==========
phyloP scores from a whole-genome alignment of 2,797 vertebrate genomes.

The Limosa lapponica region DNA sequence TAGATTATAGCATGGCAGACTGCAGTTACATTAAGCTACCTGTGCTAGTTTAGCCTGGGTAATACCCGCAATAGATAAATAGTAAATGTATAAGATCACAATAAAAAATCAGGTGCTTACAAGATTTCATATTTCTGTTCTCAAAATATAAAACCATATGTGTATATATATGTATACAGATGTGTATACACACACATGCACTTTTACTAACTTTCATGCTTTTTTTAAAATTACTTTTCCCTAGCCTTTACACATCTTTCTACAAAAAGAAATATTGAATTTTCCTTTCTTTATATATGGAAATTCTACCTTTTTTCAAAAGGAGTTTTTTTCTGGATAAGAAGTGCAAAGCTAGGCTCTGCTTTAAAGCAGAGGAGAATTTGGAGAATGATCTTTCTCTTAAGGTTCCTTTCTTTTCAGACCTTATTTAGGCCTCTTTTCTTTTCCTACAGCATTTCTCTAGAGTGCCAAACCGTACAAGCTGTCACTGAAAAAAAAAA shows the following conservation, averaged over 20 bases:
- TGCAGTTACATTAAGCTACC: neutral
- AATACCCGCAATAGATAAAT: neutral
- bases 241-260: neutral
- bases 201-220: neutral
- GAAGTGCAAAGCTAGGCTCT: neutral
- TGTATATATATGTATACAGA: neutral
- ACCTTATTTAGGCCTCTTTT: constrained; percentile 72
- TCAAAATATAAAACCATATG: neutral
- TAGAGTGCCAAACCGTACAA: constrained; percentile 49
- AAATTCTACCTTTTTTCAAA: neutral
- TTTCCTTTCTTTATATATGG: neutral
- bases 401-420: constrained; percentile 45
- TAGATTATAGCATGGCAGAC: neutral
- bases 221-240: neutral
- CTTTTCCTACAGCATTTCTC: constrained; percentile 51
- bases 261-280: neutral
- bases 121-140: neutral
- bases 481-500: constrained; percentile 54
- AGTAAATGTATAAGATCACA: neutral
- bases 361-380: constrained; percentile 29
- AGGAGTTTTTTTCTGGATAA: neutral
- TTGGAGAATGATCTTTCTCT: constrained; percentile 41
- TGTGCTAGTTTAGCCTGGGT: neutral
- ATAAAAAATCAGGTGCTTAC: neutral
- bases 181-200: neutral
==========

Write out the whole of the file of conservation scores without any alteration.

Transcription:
phyloP scores from a whole-genome alignment of 2,797 vertebrate genomes.

The Limosa lapponica region DNA sequence TAGATTATAGCATGGCAGACTGCAGTTACATTAAGCTACCTGTGCTAGTTTAGCCTGGGTAATACCCGCAATAGATAAATAGTAAATGTATAAGATCACAATAAAAAATCAGGTGCTTACAAGATTTCATATTTCTGTTCTCAAAATATAAAACCATATGTGTATATATATGTATACAGATGTGTATACACACACATGCACTTTTACTAACTTTCATGCTTTTTTTAAAATTACTTTTCCCTAGCCTTTACACATCTTTCTACAAAAAGAAATATTGAATTTTCCTTTCTTTATATATGGAAATTCTACCTTTTTTCAAAAGGAGTTTTTTTCTGGATAAGAAGTGCAAAGCTAGGCTCTGCTTTAAAGCAGAGGAGAATTTGGAGAATGATCTTTCTCTTAAGGTTCCTTTCTTTTCAGACCTTATTTAGGCCTCTTTTCTTTTCCTACAGCATTTCTCTAGAGTGCCAAACCGTACAAGCTGTCACTGAAAAAAAAAA shows the following conservation, averaged over 20 bases:
- TGCAGTTACATTAAGCTACC: neutral
- AATACCCGCAATAGATAAAT: neutral
- bases 241-260: neutral
- bases 201-220: neutral
- GAAGTGCAAAGCTAGGCTCT: neutral
- TGTATATATATGTATACAGA: neutral
- ACCTTATTTAGGCCTCTTTT: constrained; percentile 72
- TCAAAATATAAAACCATATG: neutral
- TAGAGTGCCAAACCGTACAA: constrained; percentile 49
- AAATTCTACCTTTTTTCAAA: neutral
- TTTCCTTTCTTTATATATGG: neutral
- bases 401-420: constrained; percentile 45
- TAGATTATAGCATGGCAGAC: neutral
- bases 221-240: neutral
- CTTTTCCTACAGCATTTCTC: constrained; percentile 51
- bases 261-280: neutral
- bases 121-140: neutral
- bases 481-500: constrained; percentile 54
- AGTAAATGTATAAGATCACA: neutral
- bases 361-380: constrained; percentile 29
- AGGAGTTTTTTTCTGGATAA: neutral
- TTGGAGAATGATCTTTCTCT: constrained; percentile 41
- TGTGCTAGTTTAGCCTGGGT: neutral
- ATAAAAAATCAGGTGCTTAC: neutral
- bases 181-200: neutral